BLUEFIELD, W.Va (WVVA) - WVVA is helping to answer your questions about small business. Joining us every Wed. at 5 p.m. is John O'Neal, the Executive Director of the Development Authority of Mercer County,
WVVA: John, the first week of a new month often means release of economic data by various government agencies. What do you have for us today?
O'Neal: That's right. We received the latest employment numbers from Workforce West Virginia, as well as the January Revenue numbers from the Governor's Office.
The employment situation seemed to stabilize at the end of December. The unemployment rate was 6.3%, which was exactly the same as the previous month. The number of unemployed West Virginians seeking benefits remained at about 48,600.
We are seeing a slow and steady recovery from the restrictions imposed on business operations during the COVID pandemic. By comparison, during the most restrictive period of the pandemic, unemployment had jumped to 16%, with 124,000 West Virginians unemployed.
West Virginia small business has been resilient. Most employers have managed to adapt and keep their employees on the payroll. Including some that benefited from federal loans through the Paycheck Protection Program. It will be interesting to see if President Biden's proposal to extend and enhance unemployment benefits affect employment decisions.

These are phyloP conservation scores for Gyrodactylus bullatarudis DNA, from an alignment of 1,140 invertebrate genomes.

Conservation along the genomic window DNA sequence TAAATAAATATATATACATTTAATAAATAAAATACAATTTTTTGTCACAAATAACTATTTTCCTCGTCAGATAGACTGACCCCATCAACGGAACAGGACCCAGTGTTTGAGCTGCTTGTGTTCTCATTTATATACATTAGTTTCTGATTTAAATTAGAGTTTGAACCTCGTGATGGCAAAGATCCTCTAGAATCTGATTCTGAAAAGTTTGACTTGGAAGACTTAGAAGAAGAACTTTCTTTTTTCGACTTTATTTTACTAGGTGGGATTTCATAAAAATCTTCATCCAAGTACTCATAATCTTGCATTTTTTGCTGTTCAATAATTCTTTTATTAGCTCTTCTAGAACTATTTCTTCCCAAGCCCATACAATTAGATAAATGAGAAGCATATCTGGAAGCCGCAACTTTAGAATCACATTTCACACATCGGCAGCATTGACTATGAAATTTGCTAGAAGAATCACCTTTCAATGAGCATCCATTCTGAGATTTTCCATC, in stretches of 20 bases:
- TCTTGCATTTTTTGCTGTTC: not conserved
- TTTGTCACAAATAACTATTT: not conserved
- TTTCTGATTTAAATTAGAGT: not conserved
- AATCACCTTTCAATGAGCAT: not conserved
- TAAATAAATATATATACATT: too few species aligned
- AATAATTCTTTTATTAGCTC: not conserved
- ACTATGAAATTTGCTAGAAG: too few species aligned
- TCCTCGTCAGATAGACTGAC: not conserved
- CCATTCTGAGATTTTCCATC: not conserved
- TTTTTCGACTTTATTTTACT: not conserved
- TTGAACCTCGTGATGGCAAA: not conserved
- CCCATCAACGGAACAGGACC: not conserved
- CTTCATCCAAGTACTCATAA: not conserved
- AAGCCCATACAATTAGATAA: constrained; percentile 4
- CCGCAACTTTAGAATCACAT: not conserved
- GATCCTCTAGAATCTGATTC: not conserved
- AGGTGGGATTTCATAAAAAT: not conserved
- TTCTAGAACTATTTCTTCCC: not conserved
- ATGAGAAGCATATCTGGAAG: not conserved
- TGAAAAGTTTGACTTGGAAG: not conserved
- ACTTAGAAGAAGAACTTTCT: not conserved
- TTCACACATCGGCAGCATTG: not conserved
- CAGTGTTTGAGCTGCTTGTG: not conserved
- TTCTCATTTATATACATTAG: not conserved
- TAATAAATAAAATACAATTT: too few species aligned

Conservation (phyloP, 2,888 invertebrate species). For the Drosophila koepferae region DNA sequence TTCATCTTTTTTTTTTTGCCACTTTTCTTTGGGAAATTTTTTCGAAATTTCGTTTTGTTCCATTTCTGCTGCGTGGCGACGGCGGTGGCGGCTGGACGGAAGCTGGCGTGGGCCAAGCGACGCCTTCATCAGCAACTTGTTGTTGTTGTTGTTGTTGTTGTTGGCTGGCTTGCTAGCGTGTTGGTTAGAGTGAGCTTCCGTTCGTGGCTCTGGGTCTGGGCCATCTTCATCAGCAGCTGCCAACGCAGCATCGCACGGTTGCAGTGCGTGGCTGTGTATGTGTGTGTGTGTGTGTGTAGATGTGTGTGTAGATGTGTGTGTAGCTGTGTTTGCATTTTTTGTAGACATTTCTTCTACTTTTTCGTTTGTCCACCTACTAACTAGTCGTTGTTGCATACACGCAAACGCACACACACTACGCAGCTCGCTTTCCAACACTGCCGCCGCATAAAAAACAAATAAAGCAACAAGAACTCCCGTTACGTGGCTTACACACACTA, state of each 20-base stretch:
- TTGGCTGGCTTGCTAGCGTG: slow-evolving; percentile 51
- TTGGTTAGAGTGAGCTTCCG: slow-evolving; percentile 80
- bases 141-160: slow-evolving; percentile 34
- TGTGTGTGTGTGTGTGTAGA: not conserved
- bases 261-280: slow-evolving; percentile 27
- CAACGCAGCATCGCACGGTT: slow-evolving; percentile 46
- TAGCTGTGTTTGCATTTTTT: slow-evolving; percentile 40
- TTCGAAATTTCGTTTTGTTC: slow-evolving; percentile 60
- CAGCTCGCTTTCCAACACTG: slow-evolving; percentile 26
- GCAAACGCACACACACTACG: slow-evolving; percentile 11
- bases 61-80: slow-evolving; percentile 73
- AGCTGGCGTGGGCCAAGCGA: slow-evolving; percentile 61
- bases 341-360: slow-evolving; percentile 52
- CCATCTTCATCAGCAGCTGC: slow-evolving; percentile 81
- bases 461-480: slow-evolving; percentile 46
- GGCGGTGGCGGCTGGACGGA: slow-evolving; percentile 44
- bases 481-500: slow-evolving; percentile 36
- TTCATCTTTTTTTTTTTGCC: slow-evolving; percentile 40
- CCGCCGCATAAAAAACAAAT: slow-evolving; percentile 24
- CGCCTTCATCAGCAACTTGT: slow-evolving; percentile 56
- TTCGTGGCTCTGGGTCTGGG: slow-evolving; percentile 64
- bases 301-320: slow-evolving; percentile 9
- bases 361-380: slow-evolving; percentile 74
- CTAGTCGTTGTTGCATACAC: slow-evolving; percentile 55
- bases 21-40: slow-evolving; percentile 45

WVVA: Revenue numbers for January were released from the Governor's Office. What do they tell us?
O'Neal: Gov. Jim Justice announced Monday that January tax collections were $46.6 million ahead of estimates. Following a strong January, West Virginia heads into the final five months of the fiscal year with year-to-date revenue collections at $173 million above projections.
The West Virginia Senate Finance Committee released data showing personal income tax collections were $26.5 million better than expected in January. Severance taxes were $8.2 million above estimates while consumer sales tax collections were on target.
Governor Justice said the state is in a strong position when it comes to cash flow. It appears that the state has made prudent financial decisions with CARES Act money, including spending a portion to replenish the state's unemployment compensation fund.
WVVA: That is great news! Why is it important that the Governor used some CARES Act funds to subsidize the unemployment compensation fund?
O'Neal: There continues to be many worthy demands on the Governor for disbursing funds from the federal CARES Act. By dedicating a portion to the unemployment compensation fund, he has kept the fund solvent, preventing a massive rate increase to small business owners. This makes it easier for small business owners to stay open, and keep their employees on the payroll.
The revenue surplus will likely play a key role in the upcoming 60-day legislative session that begins Feb. 10.
Governor Justice will give his State of the State Address that night. Next week we will begin a new series on legislation that may affect business, economic development, and employment in our state.